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First Olympic medals won by black athlete for team GB in 1928 expected to sell for thousands

Posted on 04/11/2019 in Press Coverage

The first Olympic medals won by a British black athlete in 1928 are coming up for auction together with the ground-breaking sportsman’s memorabilia.

Treasures awash with historical significance include bronze and silver medals won by Olympic hero Jack London – plus another Olympic commemorative medal which his proud uncle John Downham had gold plated ‘to create a full set’.

Jack scooped bronze in the 4x4 100 metres relay and silver in the 100 metres sprint in the 1928 Olympics in Amsterdam, Holland.

The collection, which also includes two relay batons, one used by Jack in the 4x4 100 metres in 1928 and one in the British Empire Games, recently astonished onlookers on TV’s Antiques Road Show.

John Downham’s daughter, Christine Downham, a 60-year old retired pub licensee from Rossendale, Lancs, decided to take the memorabilia along for assessment – and ended up on the popular TV in September.

The experts told Mrs Downham her items were worth at least £3,500 – possibly more – and, having spoken with her family, Mrs Downham has decided it’s time to let them go in a bid to celebrate Jack’s achievements.

Mrs Downham said: “They’ve just been stuck in a cupboard where no one can see them. Because my great uncle was the first black athlete to win Olympic medals for Great Britain, perhaps his collection deserves to be in a museum.”

The items, which include a wide variety of medals, a large trophy, photos and newspaper cuttings, are set to go under the hammer at Derbyshire’s Hansons Auctioneers on November 19 with an estimate of £3,000-£5,000.

Mrs Downham, a mother-of-one and grandmother, said: “We’re very proud of Great Uncle Jack’s achievements. The medals came to me after my dad passed away four years ago. He loved talking about Jack and decided to get one of his commemorative Olympic medals gold-plated to make it look like a full set. My dad and mum Sarah, who is 86 and still going strong, were well known Lancashire licensees. They used to run the Dun Horse pub in Blackburn.

“I never met Jack but my dad did. Apparently, he was quite a character and a bit of a ladies’ man. He was very talented. He was academic, brilliant at sport and very musical. He ended up on stage and in a film.

“After retiring from athletics, he became an entertainer and played piano for the stars. He was in the original cast of Noël Coward musical Cavalcade at the Theatre Royal in London’s Drury Lane in 1931. He also appeared in Will Hay’s Gainsborough Pictures comedy Old Bones of the River in 1938. He could do anything.”

Charles Hanson, owner of Hansons, said: “We often talk about the rich diversity of our nation and Jack London set a fine example. He came to the UK as a baby, grew up to embrace life here and went on to lead an incredible life. He won glory for Britain in the field of sport and brought joy to millions as an entertainer.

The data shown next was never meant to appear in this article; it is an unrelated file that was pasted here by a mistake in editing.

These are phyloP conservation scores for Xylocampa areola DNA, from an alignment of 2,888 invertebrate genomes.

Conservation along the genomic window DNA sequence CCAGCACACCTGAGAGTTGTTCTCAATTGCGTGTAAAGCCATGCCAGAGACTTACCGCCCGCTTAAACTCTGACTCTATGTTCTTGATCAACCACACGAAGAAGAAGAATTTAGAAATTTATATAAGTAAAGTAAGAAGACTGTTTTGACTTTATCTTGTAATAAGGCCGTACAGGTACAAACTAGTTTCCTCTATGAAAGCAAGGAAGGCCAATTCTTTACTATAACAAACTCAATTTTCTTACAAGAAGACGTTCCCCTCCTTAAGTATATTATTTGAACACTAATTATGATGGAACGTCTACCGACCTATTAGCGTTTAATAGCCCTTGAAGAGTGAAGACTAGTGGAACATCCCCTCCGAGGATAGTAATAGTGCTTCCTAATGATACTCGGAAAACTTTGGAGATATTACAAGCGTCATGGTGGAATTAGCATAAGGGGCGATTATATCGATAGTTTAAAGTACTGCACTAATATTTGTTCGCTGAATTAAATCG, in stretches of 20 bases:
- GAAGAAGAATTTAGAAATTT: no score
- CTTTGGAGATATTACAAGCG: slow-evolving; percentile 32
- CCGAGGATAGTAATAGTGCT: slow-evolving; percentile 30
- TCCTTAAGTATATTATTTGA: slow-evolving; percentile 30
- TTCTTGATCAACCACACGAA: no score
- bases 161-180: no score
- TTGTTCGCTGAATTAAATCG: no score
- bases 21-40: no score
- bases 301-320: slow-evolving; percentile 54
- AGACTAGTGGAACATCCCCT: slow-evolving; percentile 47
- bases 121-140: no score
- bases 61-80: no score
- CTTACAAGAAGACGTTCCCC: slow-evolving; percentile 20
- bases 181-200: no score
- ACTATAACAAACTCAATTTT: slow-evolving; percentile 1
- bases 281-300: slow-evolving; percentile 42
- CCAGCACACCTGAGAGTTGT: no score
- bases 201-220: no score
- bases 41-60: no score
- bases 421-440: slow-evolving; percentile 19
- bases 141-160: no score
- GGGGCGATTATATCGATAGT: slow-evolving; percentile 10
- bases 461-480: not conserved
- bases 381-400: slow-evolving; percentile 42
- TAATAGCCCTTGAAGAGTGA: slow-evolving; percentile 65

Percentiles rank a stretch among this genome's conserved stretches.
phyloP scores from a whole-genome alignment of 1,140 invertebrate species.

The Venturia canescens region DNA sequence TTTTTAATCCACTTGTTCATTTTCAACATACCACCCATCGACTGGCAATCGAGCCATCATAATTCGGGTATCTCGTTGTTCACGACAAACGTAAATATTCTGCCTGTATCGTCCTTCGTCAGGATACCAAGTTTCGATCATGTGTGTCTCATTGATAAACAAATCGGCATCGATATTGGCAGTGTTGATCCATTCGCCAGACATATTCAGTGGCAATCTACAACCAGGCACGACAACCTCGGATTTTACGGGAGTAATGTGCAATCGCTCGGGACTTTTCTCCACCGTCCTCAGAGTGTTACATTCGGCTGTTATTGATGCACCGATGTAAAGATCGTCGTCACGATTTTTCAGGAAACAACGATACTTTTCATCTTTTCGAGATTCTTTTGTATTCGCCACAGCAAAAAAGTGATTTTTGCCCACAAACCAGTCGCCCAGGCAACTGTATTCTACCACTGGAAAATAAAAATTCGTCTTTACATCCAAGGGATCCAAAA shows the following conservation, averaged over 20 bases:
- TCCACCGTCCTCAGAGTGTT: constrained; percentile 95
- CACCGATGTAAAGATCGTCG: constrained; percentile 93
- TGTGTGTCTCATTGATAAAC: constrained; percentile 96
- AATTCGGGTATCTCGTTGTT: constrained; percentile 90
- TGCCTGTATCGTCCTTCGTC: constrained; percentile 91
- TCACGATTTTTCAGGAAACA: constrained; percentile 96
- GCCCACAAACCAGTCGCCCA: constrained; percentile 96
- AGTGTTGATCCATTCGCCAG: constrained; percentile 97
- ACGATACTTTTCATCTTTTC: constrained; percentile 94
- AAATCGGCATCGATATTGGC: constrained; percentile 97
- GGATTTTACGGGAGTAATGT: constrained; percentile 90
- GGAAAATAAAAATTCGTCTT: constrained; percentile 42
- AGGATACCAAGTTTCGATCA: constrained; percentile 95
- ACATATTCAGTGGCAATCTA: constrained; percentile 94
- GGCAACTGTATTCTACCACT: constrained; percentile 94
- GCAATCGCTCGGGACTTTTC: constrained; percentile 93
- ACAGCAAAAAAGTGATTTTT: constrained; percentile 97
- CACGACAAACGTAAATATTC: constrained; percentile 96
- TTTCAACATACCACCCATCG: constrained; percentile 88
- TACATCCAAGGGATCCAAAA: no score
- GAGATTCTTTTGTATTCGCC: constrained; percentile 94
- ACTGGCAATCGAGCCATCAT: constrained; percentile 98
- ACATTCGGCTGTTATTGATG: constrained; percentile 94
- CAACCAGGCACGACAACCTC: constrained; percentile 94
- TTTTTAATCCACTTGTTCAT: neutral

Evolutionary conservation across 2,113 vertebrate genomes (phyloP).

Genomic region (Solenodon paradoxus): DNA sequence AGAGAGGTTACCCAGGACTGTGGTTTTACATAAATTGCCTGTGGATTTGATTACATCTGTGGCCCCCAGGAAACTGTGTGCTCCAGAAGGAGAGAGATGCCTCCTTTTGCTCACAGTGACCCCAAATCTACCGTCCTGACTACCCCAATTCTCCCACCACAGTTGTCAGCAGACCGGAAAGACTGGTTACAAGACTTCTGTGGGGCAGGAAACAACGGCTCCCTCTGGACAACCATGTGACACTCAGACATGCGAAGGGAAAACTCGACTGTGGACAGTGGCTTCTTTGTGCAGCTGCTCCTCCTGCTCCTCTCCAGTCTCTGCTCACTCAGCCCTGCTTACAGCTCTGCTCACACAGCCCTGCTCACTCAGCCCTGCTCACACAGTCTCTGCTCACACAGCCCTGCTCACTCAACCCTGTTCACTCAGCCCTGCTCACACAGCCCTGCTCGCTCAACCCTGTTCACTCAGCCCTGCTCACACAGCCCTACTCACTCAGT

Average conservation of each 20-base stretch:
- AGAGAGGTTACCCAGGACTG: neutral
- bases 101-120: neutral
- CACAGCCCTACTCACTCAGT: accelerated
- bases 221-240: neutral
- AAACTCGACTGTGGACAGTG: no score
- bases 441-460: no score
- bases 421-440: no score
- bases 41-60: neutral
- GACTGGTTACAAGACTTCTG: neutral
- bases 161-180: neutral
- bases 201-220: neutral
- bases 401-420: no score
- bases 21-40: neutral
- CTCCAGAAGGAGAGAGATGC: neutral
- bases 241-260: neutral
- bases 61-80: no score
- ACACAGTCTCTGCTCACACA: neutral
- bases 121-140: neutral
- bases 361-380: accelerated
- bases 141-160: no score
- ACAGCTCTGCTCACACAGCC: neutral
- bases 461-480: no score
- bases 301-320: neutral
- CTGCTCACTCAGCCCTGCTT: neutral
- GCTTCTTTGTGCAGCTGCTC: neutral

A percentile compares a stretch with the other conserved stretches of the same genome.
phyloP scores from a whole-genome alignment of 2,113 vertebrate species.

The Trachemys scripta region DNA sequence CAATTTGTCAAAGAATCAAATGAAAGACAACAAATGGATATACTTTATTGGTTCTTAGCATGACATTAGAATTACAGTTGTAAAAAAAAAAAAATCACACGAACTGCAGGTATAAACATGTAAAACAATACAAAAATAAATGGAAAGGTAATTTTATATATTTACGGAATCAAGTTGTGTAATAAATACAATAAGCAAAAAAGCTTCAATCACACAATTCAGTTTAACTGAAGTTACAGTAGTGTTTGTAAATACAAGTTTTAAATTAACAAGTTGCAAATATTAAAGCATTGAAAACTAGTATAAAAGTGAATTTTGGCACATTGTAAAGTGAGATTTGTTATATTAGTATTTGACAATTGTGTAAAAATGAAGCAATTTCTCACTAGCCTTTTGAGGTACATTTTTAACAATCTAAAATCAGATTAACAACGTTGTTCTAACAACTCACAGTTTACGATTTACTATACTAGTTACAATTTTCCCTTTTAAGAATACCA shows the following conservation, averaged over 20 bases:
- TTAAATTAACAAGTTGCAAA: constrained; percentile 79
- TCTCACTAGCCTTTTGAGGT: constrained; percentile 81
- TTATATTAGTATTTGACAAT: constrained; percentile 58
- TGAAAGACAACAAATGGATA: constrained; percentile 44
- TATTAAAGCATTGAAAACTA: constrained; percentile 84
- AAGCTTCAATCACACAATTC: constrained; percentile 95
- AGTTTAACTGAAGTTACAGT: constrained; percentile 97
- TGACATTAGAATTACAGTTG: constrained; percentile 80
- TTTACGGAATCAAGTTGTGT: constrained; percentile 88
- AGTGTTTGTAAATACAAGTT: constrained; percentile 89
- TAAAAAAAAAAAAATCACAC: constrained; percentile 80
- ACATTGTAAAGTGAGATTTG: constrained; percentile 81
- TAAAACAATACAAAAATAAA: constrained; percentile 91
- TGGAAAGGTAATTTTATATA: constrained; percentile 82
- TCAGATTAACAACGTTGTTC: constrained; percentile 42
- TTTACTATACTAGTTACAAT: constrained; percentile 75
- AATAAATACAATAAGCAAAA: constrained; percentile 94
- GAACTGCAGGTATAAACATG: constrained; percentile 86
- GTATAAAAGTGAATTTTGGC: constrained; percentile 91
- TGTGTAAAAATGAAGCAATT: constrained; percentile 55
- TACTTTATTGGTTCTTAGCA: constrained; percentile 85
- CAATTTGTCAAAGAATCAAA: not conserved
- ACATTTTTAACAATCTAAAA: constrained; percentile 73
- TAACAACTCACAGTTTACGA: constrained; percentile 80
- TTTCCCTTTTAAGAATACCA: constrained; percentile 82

“When I was leafing through Jack’s memorabilia, I couldn’t help noticing an old press cutting headlined ‘Coloured Racers Lack Stamina’. What a ludicrous statement. It reminds us of the sort of ignorance people like Jack faced all those years ago. And yet he gave the newspaper journalist a warm quote on the topic.

“Jack’s talent did the talking. He was ground-breaking in more ways than one. As well as being the first black man to win Olympic medals for Britain, he was the first athlete to use starting blocks in the tournament.

“Sadly, he was only 61 when he died suddenly in 1966 from a subarachnoid haemorrhage. By that time, he was working as a porter at London’s St Pancras Hospital. His life was cut short all too soon but what a lot he crammed into it.”

Jack, also known as John Edward London, was born in 1905 in British Guiana, now Guyana. He moved to London as a baby, had a spell back in British Guiana, then returned to London.

He studied at Regent Street Polytechnic, joined the Polytechnic Harriers and was trained by renowned coach Sam Mussabini. He helped athletes win 11 Olympic medals including Harold Abrahams who clinched the Olympic 100 metres in 1924, a feat celebrated in film Chariots of Fire.

Jack was a whisker away from repeating that success in the 1928 Olympics. After equalling the Olympic 100 metres record of 10.6 seconds in the semi-final, he won the silver medal in the 100 metres final, behind Canadian Percy Williams.

He was later coached by Albert Hill. In July 1929, he became the first British sprinter to win the Amateur Athletic Association's 100 yards title since Harold Abrahams in 1924. He was also a leading British high jumper in this period. His athletic career was curtailed by a leg injury in 1930.

Jack, who married twice but had no children, also co-wrote a coaching manual in 1948, The Way to Win on Track and Field.

Jack London’s collection will be sold in a Sports Memorabilia Auction on November 19 at Hansons, Heage Lane, Etwall, Derbyshire. To find out more, or to arrange a free valuation, email David Wilson-Turner: [email protected].